Unveiling of a plaque for the late Sen. Daniel Inouye at the Heart Mountain incarceration site in 2014. From left: Shirley Ann Higuchi, Irene Hirano Inouye, Doug Nelson, Sen. Alan Simpson, Secretary Norman Mineta, Floyd Mori. (Photo courtesy of Heart Mountain Wyoming Foundation)

When we opened our interpretive center with the Pledge of Allegiance in August 2011, Irene Hirano Inouye stood front and center with us. That’s where she spent her whole life as a leader in the Japanese American community.

A daughter of Los Angeles, she grew up with the legacy of the Japanese American incarceration. She stood up for her community and protected its values, an activism that culminated in the founding of the Japanese American National Museum.

Irene’s list of community work is almost too long to put in one place. They include chairing the Smithsonian Institution Asian Pacific American Center and serving on boards for the Washington Center, American Academy of Arts and Sciences, Center on Philanthropy & Public Policy, Price School of Public Policy, University of Southern California; and chairing the advisory board of the Terasaki Center for Japanese Studies, UCLA. She was also a trustee and past chair of the Ford and Kresge foundations.

The Pledge of Allegience at the opening of the Heart Mountain Interpretive Center, August 2011. From left: Melba Vasquez, president of the American Psychological Association, Irene Hirano Inouye, Judge Lance Ito, Doug Nelson, Shirley Ann Higuchi, Steve Leger, Sen. Daniel Inouye, Secretary Norman Mineta, Sen. Alan Simpson. (Photo by Don Tanguilig)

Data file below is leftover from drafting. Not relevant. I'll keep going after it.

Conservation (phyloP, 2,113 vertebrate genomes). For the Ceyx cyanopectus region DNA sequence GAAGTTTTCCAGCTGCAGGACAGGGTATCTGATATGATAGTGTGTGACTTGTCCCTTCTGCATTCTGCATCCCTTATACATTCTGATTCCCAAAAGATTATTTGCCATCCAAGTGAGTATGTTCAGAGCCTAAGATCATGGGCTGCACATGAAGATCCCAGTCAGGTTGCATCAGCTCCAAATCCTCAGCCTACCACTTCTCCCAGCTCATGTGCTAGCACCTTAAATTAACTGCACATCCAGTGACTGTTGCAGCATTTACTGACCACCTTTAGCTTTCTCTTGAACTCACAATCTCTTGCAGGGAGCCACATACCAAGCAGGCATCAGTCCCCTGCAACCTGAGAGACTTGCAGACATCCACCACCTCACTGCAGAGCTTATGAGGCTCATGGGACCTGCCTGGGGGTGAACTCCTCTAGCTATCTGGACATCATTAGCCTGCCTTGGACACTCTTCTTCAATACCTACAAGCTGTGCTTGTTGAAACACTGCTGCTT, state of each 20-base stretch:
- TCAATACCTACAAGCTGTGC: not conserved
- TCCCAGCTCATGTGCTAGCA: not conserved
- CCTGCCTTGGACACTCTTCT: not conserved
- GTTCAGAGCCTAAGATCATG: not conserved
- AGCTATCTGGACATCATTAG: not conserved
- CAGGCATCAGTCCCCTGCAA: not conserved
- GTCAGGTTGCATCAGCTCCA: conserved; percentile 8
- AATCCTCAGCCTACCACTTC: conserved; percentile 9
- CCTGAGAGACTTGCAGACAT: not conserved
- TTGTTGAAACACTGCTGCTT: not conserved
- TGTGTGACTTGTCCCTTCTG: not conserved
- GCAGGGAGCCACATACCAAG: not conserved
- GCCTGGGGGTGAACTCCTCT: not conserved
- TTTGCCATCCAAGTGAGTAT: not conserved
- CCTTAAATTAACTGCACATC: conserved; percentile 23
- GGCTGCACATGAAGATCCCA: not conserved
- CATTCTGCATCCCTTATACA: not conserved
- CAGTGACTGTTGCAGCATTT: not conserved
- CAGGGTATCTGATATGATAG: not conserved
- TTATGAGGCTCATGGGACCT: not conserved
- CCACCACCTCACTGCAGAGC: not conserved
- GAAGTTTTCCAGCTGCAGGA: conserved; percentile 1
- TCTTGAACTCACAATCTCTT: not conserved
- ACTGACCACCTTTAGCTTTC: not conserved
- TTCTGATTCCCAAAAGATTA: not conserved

A graduate of USC, where she also earned her master’s degree, Irene led the T.H.E. Clinic for Women for 13 years before becoming the president and CEO of JANM.

In 2008, she founded the U.S.-Japan Council to strengthen the ties between the two countries. Hundreds of business leaders and elected officials from both countries have benefited from the ties she helped create.

As the wife of legendary Sen. Daniel Inouye, she helped carry on his tremendous legacy. She joined us again at Heart Mountain in August 2014 to dedicate a plaque in the senator’s honor.

We are saddened to hear of her passing Tuesday, but we know her work will live on. We will see it each time we pass through the doors of the Japanese American National Museum or work with any of the groups that benefited from her generosity and wisdom.

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